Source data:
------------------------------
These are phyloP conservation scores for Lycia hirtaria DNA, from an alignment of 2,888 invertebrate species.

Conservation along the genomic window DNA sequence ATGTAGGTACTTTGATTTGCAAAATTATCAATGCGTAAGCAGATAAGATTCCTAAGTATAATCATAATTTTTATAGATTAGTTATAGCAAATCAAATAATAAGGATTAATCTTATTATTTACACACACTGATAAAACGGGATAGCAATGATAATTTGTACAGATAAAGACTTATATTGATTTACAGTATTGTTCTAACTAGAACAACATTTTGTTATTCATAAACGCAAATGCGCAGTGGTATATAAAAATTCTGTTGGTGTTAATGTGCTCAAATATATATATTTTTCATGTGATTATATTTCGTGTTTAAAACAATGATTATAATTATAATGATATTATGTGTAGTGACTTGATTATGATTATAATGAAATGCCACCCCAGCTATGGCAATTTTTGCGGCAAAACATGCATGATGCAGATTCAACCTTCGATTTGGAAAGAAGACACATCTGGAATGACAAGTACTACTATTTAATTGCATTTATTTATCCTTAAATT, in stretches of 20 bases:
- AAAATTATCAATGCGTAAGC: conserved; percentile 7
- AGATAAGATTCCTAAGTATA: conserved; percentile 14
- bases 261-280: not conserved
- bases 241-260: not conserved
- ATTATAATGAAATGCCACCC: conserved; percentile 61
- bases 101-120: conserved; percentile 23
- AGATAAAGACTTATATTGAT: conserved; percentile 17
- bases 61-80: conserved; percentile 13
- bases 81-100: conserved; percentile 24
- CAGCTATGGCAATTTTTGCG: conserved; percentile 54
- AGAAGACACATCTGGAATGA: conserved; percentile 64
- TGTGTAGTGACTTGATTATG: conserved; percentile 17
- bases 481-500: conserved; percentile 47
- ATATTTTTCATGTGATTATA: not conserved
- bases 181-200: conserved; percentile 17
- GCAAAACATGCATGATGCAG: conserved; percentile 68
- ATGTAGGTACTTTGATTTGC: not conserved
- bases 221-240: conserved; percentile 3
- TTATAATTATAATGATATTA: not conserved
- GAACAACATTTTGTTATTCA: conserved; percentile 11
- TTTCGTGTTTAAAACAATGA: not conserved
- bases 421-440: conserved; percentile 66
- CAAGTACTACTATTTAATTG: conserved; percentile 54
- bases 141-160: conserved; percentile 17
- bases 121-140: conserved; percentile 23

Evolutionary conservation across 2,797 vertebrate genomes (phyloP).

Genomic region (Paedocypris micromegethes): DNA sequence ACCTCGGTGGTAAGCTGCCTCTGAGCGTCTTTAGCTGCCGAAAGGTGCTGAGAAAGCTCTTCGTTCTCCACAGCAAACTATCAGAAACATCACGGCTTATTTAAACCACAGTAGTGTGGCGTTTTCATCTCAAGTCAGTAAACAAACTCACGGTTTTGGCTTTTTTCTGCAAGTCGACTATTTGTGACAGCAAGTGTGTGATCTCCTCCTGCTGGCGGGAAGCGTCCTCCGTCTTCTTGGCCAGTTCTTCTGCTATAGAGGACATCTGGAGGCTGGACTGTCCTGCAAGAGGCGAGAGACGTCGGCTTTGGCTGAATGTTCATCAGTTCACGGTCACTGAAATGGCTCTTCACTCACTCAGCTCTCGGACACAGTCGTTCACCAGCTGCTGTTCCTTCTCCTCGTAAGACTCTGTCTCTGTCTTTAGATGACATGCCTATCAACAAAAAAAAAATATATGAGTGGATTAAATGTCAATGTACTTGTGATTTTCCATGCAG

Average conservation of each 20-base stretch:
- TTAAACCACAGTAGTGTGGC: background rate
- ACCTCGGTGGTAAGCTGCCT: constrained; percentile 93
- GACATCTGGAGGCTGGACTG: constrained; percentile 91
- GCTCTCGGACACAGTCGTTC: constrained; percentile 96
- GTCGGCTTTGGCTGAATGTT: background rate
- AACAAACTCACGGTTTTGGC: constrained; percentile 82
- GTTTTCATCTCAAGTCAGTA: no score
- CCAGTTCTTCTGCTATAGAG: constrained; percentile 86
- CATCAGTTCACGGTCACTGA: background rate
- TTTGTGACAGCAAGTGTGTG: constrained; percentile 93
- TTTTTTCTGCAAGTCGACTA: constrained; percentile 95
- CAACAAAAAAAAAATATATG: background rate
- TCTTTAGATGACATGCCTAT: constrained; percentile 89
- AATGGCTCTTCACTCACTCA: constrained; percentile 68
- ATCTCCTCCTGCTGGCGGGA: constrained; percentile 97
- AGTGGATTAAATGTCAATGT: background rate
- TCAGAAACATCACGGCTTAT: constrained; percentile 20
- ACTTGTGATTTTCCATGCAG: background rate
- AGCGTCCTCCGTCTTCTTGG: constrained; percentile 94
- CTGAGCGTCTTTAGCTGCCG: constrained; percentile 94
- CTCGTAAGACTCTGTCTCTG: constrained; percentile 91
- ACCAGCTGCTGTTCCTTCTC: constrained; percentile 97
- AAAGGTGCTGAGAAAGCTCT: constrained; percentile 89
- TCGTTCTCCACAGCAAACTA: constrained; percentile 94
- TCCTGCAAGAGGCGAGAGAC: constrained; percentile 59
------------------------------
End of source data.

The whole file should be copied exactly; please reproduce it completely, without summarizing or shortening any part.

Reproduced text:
These are phyloP conservation scores for Lycia hirtaria DNA, from an alignment of 2,888 invertebrate species.

Conservation along the genomic window DNA sequence ATGTAGGTACTTTGATTTGCAAAATTATCAATGCGTAAGCAGATAAGATTCCTAAGTATAATCATAATTTTTATAGATTAGTTATAGCAAATCAAATAATAAGGATTAATCTTATTATTTACACACACTGATAAAACGGGATAGCAATGATAATTTGTACAGATAAAGACTTATATTGATTTACAGTATTGTTCTAACTAGAACAACATTTTGTTATTCATAAACGCAAATGCGCAGTGGTATATAAAAATTCTGTTGGTGTTAATGTGCTCAAATATATATATTTTTCATGTGATTATATTTCGTGTTTAAAACAATGATTATAATTATAATGATATTATGTGTAGTGACTTGATTATGATTATAATGAAATGCCACCCCAGCTATGGCAATTTTTGCGGCAAAACATGCATGATGCAGATTCAACCTTCGATTTGGAAAGAAGACACATCTGGAATGACAAGTACTACTATTTAATTGCATTTATTTATCCTTAAATT, in stretches of 20 bases:
- AAAATTATCAATGCGTAAGC: conserved; percentile 7
- AGATAAGATTCCTAAGTATA: conserved; percentile 14
- bases 261-280: not conserved
- bases 241-260: not conserved
- ATTATAATGAAATGCCACCC: conserved; percentile 61
- bases 101-120: conserved; percentile 23
- AGATAAAGACTTATATTGAT: conserved; percentile 17
- bases 61-80: conserved; percentile 13
- bases 81-100: conserved; percentile 24
- CAGCTATGGCAATTTTTGCG: conserved; percentile 54
- AGAAGACACATCTGGAATGA: conserved; percentile 64
- TGTGTAGTGACTTGATTATG: conserved; percentile 17
- bases 481-500: conserved; percentile 47
- ATATTTTTCATGTGATTATA: not conserved
- bases 181-200: conserved; percentile 17
- GCAAAACATGCATGATGCAG: conserved; percentile 68
- ATGTAGGTACTTTGATTTGC: not conserved
- bases 221-240: conserved; percentile 3
- TTATAATTATAATGATATTA: not conserved
- GAACAACATTTTGTTATTCA: conserved; percentile 11
- TTTCGTGTTTAAAACAATGA: not conserved
- bases 421-440: conserved; percentile 66
- CAAGTACTACTATTTAATTG: conserved; percentile 54
- bases 141-160: conserved; percentile 17
- bases 121-140: conserved; percentile 23

Evolutionary conservation across 2,797 vertebrate genomes (phyloP).

Genomic region (Paedocypris micromegethes): DNA sequence ACCTCGGTGGTAAGCTGCCTCTGAGCGTCTTTAGCTGCCGAAAGGTGCTGAGAAAGCTCTTCGTTCTCCACAGCAAACTATCAGAAACATCACGGCTTATTTAAACCACAGTAGTGTGGCGTTTTCATCTCAAGTCAGTAAACAAACTCACGGTTTTGGCTTTTTTCTGCAAGTCGACTATTTGTGACAGCAAGTGTGTGATCTCCTCCTGCTGGCGGGAAGCGTCCTCCGTCTTCTTGGCCAGTTCTTCTGCTATAGAGGACATCTGGAGGCTGGACTGTCCTGCAAGAGGCGAGAGACGTCGGCTTTGGCTGAATGTTCATCAGTTCACGGTCACTGAAATGGCTCTTCACTCACTCAGCTCTCGGACACAGTCGTTCACCAGCTGCTGTTCCTTCTCCTCGTAAGACTCTGTCTCTGTCTTTAGATGACATGCCTATCAACAAAAAAAAAATATATGAGTGGATTAAATGTCAATGTACTTGTGATTTTCCATGCAG

Average conservation of each 20-base stretch:
- TTAAACCACAGTAGTGTGGC: background rate
- ACCTCGGTGGTAAGCTGCCT: constrained; percentile 93
- GACATCTGGAGGCTGGACTG: constrained; percentile 91
- GCTCTCGGACACAGTCGTTC: constrained; percentile 96
- GTCGGCTTTGGCTGAATGTT: background rate
- AACAAACTCACGGTTTTGGC: constrained; percentile 82
- GTTTTCATCTCAAGTCAGTA: no score
- CCAGTTCTTCTGCTATAGAG: constrained; percentile 86
- CATCAGTTCACGGTCACTGA: background rate
- TTTGTGACAGCAAGTGTGTG: constrained; percentile 93
- TTTTTTCTGCAAGTCGACTA: constrained; percentile 95
- CAACAAAAAAAAAATATATG: background rate
- TCTTTAGATGACATGCCTAT: constrained; percentile 89
- AATGGCTCTTCACTCACTCA: constrained; percentile 68
- ATCTCCTCCTGCTGGCGGGA: constrained; percentile 97
- AGTGGATTAAATGTCAATGT: background rate
- TCAGAAACATCACGGCTTAT: constrained; percentile 20
- ACTTGTGATTTTCCATGCAG: background rate
- AGCGTCCTCCGTCTTCTTGG: constrained; percentile 94
- CTGAGCGTCTTTAGCTGCCG: constrained; percentile 94
- CTCGTAAGACTCTGTCTCTG: constrained; percentile 91
- ACCAGCTGCTGTTCCTTCTC: constrained; percentile 97
- AAAGGTGCTGAGAAAGCTCT: constrained; percentile 89
- TCGTTCTCCACAGCAAACTA: constrained; percentile 94
- TCCTGCAAGAGGCGAGAGAC: constrained; percentile 59